S.B. NO.



S.D. 3
















     SECTION 1.  The legislature finds, as declared in the Hawaii Commitments presented to the World Conservation Congress in 2016, that "[w]e must undertake profound transformations in how human societies live on Earth, with particular attention to making our patterns of production and consumption more sustainable.  We must recognize that human health and wellbeing depend on healthy ecosystems.  We must recognize that every form of life has value – regardless of its worth to humans."  Hawaii has been a leader in conservation efforts for decades through its commitment to environmental and sustainability policies.  In the 1970s, the State enacted the State Environmental Policy, chapter 344, Hawaii Revised Statutes, as a mechanism to set environmental goals.  While comprehensive, it lacked measurable indicators and enforcement means.  Our understanding of the challenges facing our natural environment worldwide has changed remarkably since the 1970s and the laws enacted in Hawaii in recent decades have served as a starlight for other jurisdictions and set a global example on how to adopt policies on sustainability.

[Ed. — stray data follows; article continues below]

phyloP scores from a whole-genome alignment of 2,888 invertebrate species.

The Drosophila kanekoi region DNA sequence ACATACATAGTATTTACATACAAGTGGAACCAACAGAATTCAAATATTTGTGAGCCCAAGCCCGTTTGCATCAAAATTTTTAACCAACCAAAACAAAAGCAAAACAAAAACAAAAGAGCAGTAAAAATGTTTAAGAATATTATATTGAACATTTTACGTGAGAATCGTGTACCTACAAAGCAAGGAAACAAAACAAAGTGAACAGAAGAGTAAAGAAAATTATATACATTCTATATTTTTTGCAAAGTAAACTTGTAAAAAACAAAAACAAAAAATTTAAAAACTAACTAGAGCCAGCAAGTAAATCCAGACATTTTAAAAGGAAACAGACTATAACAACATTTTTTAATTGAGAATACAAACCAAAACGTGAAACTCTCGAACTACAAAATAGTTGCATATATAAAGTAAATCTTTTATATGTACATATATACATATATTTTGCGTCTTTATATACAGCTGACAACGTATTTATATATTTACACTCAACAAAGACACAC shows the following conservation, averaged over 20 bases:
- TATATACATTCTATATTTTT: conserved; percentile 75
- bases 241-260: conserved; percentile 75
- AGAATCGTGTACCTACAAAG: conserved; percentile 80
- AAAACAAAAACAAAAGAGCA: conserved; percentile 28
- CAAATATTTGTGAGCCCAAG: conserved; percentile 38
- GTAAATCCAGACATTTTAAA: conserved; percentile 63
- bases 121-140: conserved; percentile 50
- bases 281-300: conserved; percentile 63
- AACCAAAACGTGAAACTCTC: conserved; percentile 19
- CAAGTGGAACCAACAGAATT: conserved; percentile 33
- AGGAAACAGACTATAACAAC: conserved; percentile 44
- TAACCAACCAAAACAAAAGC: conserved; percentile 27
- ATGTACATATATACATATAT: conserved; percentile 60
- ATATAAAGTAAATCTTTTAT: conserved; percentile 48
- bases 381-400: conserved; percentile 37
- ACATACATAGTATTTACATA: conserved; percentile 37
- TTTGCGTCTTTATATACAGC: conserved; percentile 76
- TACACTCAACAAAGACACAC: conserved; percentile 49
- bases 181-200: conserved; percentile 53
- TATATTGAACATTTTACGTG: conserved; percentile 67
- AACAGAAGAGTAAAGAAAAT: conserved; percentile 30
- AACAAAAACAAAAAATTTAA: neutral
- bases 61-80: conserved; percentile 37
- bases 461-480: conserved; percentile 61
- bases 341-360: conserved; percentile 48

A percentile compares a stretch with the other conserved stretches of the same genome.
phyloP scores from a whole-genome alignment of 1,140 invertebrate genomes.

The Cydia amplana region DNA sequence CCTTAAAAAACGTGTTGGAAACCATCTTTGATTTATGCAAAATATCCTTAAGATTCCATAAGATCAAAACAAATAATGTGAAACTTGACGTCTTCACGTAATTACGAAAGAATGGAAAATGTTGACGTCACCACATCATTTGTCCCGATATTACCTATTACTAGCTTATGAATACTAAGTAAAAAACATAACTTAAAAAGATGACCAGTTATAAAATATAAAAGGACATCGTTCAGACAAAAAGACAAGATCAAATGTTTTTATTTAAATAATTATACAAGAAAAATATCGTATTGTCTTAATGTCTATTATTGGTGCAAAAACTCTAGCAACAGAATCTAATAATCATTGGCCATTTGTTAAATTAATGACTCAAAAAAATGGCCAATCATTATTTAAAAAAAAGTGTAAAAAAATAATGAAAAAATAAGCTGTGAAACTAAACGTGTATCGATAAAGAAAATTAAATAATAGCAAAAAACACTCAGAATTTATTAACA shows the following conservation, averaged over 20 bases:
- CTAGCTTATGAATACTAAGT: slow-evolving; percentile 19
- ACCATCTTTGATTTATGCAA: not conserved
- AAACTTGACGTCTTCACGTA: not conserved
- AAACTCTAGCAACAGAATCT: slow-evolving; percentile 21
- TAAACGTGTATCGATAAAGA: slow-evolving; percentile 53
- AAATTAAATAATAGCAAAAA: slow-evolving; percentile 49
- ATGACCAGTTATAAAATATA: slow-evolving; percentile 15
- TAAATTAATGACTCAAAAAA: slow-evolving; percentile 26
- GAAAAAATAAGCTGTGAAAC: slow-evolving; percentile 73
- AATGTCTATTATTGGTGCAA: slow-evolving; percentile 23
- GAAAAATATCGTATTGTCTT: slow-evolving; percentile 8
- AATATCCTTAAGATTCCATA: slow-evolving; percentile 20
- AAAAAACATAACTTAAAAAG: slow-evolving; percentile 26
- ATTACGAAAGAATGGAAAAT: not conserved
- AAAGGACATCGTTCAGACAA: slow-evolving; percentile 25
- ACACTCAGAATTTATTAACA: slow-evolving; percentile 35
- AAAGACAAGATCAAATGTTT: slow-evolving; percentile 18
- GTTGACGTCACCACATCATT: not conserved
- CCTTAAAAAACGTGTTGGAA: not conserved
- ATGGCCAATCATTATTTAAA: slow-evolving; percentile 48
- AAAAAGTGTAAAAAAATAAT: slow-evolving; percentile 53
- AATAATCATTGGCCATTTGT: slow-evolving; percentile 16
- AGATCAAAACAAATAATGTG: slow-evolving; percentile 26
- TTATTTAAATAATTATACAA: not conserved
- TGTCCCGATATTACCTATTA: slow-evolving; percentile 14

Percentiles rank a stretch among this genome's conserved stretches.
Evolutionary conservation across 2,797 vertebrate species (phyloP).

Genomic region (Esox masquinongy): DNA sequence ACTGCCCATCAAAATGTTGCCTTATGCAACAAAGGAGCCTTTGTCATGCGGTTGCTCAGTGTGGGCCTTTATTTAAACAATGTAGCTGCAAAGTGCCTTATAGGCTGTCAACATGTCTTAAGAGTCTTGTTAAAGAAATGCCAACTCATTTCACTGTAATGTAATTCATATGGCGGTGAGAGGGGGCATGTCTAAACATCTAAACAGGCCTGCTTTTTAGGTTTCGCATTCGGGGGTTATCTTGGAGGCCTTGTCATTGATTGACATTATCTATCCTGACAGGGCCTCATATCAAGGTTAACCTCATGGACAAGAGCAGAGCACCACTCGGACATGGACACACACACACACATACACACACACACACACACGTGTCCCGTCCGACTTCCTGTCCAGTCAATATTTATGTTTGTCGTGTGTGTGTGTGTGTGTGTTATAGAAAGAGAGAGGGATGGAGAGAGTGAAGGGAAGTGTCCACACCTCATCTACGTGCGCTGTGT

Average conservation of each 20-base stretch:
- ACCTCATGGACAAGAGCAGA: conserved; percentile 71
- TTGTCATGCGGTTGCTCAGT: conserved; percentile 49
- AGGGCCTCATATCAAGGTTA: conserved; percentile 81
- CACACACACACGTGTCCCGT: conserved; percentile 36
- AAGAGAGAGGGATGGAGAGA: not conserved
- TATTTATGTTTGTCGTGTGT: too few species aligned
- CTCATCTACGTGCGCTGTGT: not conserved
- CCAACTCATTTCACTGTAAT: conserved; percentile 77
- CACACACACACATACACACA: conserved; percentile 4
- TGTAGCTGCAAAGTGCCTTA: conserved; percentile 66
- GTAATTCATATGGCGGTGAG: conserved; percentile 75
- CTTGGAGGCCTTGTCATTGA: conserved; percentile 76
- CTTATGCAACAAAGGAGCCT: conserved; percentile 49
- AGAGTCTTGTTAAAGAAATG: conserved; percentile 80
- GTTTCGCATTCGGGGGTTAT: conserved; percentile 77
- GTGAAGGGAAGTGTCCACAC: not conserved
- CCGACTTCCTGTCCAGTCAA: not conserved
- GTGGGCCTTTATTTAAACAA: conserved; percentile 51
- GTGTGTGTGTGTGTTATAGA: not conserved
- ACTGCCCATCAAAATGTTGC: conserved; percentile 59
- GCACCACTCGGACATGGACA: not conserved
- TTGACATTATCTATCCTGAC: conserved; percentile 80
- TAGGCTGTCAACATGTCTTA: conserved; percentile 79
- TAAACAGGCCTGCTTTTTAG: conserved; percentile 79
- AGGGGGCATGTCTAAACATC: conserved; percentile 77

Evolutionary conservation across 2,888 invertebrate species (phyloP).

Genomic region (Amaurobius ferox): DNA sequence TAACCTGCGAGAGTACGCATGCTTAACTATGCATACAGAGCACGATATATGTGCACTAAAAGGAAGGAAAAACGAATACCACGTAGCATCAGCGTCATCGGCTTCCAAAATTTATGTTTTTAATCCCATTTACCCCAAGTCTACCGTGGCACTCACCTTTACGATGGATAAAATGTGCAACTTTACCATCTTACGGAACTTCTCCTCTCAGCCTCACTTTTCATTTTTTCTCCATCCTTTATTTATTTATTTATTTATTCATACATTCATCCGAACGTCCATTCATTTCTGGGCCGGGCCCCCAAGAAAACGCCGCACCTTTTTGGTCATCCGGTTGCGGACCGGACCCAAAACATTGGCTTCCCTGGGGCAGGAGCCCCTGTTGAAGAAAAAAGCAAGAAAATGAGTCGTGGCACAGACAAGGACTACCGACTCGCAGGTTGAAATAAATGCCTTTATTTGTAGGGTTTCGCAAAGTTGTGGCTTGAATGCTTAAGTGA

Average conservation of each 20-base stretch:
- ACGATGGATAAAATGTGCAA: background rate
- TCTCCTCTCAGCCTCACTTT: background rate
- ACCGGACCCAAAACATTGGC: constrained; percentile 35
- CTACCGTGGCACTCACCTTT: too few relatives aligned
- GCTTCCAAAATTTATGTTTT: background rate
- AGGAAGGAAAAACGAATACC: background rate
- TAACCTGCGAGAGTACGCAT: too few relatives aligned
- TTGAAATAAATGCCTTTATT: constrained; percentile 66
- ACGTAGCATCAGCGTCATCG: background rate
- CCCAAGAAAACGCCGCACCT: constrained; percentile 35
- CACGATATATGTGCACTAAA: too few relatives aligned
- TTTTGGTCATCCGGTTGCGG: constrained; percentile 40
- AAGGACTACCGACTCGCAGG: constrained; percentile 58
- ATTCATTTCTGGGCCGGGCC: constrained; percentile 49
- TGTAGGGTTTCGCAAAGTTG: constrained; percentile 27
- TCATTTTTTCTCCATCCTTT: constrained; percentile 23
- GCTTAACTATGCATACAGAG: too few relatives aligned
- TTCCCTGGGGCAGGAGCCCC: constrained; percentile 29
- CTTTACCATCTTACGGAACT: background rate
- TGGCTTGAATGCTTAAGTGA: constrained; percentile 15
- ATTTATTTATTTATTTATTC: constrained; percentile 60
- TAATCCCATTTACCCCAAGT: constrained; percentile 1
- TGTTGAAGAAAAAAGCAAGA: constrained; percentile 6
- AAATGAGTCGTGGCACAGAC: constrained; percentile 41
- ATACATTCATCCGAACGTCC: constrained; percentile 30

More recently, several approaches to sustainability have emerged in Hawaii, including the Aloha+ Challenge, the governor's Sustainable Hawaii Initiative, and other initiatives inspired by the Mālama Honua Worldwide Voyage and Mālama Hawai‘i.

     In July of 2014, the State launched The Aloha+ Challenge:  He Nohona ‘Ae‘oia, A Culture of Sustainability, a statewide commitment to sustainability, with the leadership of the governor, four county mayors, the office of Hawaiian affairs, the legislature, and Hawai‘i Green Growth public-private partners across the State.  The Aloha+ Challenge builds on the State's history of systems thinking, Hawaiian culture and values, and successful track record on sustainability to outline six ambitious goals to be achieved by 2030: